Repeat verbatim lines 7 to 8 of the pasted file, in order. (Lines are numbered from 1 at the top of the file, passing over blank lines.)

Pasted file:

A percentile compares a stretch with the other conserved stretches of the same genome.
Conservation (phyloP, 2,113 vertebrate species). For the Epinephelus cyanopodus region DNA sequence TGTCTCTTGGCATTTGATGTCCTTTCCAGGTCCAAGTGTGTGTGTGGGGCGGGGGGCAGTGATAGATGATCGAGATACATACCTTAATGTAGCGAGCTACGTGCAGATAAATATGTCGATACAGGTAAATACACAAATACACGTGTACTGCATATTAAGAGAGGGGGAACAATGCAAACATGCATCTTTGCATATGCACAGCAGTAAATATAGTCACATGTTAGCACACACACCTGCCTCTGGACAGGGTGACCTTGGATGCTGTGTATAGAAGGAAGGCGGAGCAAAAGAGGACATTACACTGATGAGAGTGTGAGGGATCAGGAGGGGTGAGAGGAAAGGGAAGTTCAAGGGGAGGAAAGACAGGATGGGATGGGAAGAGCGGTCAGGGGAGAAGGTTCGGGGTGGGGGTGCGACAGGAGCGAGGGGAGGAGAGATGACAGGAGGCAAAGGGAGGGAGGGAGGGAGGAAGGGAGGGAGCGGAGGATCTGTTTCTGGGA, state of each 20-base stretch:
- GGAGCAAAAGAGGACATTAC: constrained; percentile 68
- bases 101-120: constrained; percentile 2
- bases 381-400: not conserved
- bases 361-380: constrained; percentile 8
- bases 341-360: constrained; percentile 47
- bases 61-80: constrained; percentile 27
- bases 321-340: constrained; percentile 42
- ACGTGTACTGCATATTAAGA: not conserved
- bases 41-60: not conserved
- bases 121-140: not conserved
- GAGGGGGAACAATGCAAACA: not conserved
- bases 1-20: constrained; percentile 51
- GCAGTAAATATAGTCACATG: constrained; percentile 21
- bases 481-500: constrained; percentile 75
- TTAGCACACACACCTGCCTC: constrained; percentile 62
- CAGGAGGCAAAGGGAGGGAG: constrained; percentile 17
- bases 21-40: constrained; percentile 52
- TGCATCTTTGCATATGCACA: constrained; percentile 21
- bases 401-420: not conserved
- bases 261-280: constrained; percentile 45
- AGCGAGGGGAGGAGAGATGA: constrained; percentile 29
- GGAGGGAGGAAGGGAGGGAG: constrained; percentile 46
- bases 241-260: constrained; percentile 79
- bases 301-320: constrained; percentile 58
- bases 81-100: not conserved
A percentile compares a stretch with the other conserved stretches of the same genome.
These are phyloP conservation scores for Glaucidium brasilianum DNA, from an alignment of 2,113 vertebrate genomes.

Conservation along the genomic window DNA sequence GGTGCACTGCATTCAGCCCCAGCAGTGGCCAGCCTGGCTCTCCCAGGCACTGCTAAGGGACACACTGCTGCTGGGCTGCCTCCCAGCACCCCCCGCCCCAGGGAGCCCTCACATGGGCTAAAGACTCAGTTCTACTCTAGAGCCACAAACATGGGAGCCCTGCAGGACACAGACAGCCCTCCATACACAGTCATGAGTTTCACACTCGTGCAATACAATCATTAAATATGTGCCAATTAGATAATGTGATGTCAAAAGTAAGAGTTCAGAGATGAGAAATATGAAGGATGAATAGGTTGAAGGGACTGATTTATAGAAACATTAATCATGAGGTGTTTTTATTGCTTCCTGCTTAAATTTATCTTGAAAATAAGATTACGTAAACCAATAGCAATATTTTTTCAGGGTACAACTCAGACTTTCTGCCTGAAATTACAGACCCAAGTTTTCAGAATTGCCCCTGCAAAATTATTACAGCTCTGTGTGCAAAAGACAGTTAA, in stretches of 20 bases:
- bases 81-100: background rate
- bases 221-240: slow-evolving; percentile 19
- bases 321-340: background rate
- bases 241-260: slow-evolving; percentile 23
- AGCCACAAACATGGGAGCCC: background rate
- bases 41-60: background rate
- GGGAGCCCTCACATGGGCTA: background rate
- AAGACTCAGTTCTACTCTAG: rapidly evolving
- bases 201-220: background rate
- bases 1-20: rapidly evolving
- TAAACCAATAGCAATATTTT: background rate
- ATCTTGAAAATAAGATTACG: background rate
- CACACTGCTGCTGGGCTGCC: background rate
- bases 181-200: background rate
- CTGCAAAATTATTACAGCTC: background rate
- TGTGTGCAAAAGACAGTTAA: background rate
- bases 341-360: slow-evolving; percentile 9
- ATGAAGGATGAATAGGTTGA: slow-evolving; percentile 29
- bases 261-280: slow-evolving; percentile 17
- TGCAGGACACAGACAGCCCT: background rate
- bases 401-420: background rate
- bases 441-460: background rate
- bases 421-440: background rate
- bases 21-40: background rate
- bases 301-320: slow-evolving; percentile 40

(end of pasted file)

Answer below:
- bases 341-360: constrained; percentile 47
- bases 61-80: constrained; percentile 27